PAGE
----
Warbling and wobbling

I love singing.

If I had my way, I would spend at least 95% of the time warbling away to whatever particular tunes were stuck in my head that day. As a child, I would hurtle around the living room screaming along with Björk about how quiet it was and then wasn’t. Obviously, after many years of having it drilled into me that this is not always considered socially appropriate, I’ve managed to scale at back – but there is always a song just a hair’s breadth away from escaping my lips.

I often refer to singing as one of my stims. It helps me to feel grounded and in control of myself, in a world where there is often very little control to be had. It makes me feel bright and powerful and happy. There is nothing quite like belting ‘I am MOOOAAAANAAAA!’ at the top of your lungs in the shower to soothe the soul and embolden the heart; in that moment, I am unstoppable, I am magical, I am Moana diving into the sea to retrieve the Heart of Te Fiti and save the world.

Being a perfectionist, however, hitting a wrong note can be soul destroying for me. I can sing. I know I can sing. My range is not as far reaching as other people I know (and admire), and so, often, in the jump from chest voice to head voice (often found in the large swelling musical theatre numbers I love) there is a crack in my voice that might as well be a crack in my heart.

(I’m also incredibly dramatic, can you tell?)

In my teens, a wobbly moment on my own in the living room could send me into a devastating meltdown; it literally felt as though my world was crashing in on me, because why can’t I just get it right?? It felt like I had to punish myself for not being perfect, for not sticking to the plan, for not following the rules. It made me want to scream and bash myself against a hard surface. Now that I have my diagnosis, I can understand that it was a loss of control that threw me into overload. But, at the time, I couldn’t understand why I was reacting so badly, and as a result would seek to mentally punish myself even further for not having a rational response.

This is something that, in the case of singing anyway (we have some ways to go in other aspects of my life, but that is for a different post) ,I have learned to overcome. Particularly through singing in a choir, I have realised that a dud note here or there is not something that should crush me. Singing with others has showed me that everyone can miss a note. I’d prefer not to (it is important to keep up the illusion of one’s flawlessness for as long as possible) but I take it as a sign of my burgeoning self confidence that it doesn’t destroy me in the way it used to.

There’s something about, not just singing, but performing for an audience, that is addictive. I feel more confident singing on stage in front of a hundred people than I do sitting at a table with one. In that moment, I am exactly who I want to be, where I want to be, and doing what I want to do. I am the me – the diva, the badass – that I am in my imagination. I can look out into a hundred faces with the knowledge that ‘hey, you know what, I am awesome’.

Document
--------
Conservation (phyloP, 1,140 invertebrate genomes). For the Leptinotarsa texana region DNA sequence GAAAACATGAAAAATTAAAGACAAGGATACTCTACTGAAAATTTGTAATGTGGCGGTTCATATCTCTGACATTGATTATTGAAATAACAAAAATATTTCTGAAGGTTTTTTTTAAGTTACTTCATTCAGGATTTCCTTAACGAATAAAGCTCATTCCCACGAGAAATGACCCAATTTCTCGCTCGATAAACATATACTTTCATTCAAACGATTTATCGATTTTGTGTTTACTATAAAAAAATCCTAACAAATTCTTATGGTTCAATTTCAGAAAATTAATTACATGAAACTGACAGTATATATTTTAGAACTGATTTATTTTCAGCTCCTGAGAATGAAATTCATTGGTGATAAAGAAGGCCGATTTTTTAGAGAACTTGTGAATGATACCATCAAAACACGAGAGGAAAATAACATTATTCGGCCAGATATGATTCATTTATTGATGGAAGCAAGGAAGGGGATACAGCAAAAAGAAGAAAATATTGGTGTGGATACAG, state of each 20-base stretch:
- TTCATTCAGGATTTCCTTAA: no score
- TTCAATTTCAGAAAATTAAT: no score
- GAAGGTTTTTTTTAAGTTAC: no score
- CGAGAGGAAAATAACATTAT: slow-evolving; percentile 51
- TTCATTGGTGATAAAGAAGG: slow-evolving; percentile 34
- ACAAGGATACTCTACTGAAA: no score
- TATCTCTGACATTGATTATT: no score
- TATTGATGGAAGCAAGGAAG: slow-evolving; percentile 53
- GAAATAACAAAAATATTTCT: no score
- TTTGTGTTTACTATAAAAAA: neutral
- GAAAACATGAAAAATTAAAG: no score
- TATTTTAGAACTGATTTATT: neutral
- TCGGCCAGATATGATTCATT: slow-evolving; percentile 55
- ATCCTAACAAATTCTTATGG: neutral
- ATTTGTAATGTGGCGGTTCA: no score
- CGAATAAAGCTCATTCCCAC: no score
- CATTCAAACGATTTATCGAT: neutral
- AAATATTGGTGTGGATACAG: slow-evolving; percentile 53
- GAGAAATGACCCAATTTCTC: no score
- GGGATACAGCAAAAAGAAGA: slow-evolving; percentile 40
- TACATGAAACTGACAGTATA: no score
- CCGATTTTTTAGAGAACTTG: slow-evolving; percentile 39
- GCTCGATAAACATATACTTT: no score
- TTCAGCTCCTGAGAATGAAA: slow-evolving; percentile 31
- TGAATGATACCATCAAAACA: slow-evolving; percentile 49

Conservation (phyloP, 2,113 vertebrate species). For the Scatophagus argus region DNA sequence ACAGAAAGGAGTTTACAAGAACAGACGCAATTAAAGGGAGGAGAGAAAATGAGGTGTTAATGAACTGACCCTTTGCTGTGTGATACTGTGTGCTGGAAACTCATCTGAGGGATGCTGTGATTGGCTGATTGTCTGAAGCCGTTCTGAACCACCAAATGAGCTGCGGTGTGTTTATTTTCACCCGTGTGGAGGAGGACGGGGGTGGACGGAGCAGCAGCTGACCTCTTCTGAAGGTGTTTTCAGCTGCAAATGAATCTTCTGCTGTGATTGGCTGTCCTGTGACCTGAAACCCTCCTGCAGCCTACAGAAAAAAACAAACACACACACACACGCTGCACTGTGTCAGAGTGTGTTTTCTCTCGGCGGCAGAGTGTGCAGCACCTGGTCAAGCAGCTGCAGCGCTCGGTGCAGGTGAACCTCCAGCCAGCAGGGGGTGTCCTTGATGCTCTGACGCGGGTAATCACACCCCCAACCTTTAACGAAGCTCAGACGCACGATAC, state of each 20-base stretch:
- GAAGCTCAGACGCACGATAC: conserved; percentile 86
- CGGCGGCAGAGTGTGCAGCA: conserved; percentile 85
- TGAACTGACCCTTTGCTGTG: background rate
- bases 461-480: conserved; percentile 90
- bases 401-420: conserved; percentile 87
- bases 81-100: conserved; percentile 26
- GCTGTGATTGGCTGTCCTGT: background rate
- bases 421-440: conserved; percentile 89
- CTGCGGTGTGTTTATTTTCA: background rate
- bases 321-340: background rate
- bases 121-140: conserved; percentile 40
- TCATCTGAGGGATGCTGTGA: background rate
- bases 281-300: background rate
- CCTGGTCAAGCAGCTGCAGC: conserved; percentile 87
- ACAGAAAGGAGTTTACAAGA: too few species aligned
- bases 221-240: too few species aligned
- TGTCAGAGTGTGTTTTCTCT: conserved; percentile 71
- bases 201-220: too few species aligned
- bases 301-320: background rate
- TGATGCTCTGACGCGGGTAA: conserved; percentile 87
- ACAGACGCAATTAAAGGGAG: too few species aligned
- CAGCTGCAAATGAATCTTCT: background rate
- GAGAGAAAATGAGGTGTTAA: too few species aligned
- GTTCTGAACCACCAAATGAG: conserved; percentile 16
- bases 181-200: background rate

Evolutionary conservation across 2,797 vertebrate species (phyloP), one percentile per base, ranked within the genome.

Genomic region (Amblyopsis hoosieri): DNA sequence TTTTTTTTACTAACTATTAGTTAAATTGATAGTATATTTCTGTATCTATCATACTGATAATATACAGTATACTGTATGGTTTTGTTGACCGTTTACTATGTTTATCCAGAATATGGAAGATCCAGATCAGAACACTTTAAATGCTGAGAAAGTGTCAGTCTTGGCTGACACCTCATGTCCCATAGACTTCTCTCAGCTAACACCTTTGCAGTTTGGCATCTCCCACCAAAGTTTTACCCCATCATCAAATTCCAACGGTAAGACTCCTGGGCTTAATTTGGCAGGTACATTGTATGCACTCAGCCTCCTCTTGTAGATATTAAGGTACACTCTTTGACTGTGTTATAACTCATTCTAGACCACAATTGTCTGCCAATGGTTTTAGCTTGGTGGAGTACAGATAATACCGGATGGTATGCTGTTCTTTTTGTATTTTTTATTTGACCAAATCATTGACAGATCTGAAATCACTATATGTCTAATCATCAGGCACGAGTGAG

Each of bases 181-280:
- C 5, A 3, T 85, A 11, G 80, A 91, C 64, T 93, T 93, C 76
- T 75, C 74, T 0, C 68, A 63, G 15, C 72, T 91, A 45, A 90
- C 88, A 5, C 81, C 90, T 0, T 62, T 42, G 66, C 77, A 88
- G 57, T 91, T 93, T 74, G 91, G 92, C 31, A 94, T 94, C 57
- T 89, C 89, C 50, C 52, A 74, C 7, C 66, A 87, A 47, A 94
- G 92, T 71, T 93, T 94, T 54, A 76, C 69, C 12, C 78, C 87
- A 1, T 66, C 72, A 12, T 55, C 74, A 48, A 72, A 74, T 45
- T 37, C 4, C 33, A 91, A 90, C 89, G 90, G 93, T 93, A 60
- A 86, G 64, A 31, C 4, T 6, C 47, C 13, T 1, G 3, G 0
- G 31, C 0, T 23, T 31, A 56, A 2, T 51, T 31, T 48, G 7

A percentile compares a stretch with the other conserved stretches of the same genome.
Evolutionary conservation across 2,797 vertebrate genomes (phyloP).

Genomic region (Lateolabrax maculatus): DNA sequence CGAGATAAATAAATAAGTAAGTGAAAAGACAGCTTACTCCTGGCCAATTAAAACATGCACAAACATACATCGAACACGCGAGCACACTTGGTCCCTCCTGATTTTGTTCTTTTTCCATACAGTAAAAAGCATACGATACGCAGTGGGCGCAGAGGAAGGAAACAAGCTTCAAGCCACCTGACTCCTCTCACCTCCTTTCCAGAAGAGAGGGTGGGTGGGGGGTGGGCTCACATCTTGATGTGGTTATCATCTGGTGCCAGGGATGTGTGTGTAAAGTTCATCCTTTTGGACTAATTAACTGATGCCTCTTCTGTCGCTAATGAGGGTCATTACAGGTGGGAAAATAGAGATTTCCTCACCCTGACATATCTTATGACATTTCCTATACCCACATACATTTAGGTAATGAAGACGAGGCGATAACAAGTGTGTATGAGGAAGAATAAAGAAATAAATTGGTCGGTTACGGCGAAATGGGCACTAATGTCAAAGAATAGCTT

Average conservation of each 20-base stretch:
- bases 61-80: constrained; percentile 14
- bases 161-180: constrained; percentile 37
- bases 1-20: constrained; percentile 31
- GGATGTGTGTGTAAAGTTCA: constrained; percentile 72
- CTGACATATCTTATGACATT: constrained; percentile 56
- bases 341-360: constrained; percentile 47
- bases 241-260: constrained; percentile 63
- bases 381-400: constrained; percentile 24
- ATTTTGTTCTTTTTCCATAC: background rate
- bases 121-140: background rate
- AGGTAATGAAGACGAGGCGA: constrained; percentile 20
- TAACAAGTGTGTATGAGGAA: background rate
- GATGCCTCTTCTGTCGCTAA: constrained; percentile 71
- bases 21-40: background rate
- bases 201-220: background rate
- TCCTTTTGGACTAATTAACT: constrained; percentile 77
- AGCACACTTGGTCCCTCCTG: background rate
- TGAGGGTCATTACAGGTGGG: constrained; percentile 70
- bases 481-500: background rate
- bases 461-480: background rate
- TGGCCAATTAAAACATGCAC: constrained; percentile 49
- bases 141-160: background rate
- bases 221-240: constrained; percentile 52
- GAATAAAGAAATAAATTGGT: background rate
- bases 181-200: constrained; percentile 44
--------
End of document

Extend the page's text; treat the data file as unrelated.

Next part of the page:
I get stage fright. I get nervous. Terrified even. Of course I do. But that is part of the adrenaline rush that makes me feel invincible. I’m not generally a thrill seeker in life – my anxiety tends to inflame my imagination and convince me that even the smallest of risks will result in death or serious injury – so my moments on stage, experiencing that fear and exhilaration, are incredibly important.

I know that singing won’t be everyone’s cup of tea, but I encourage everyone to give it a go. I firmly believe that everyone, with the right training and support, can find a voice that suits them. Most of all, I want to normalise singing – I want to be able to calm my nerves in public without fear of ridicule or retaliation. I want everyone to be able to close their eyes and scream Defying Gravity if it helps them get through the day (as long as they don’t belt themselves into unconsciousness with those last few notes). I want everyone to feel awesome.

And if anyone could have a word with my dogs about this, that would be fabulous. All that jumping around and crying in protest is a very rude way to respond to a beautiful serenade.

Author: QueerlyAutistic
Erin Ekins is a queer autistic writer, speaker and attempter of activism. She has an interest in all areas of autistic social justice, but has a particular passion for improving understanding and acceptance of the intersection of autism and queerness. She runs the blog queerlyautistic.com and is the author of the upcoming book 'Queerly Autistic: The Ultimate Guide for LGBTQIA+ Teens on the Spectrum'. By day, she works in campaigning and influencing at a disability related charity, but, by night, she is inhabits a busy space between angry internet person and overly-excited fangirl.

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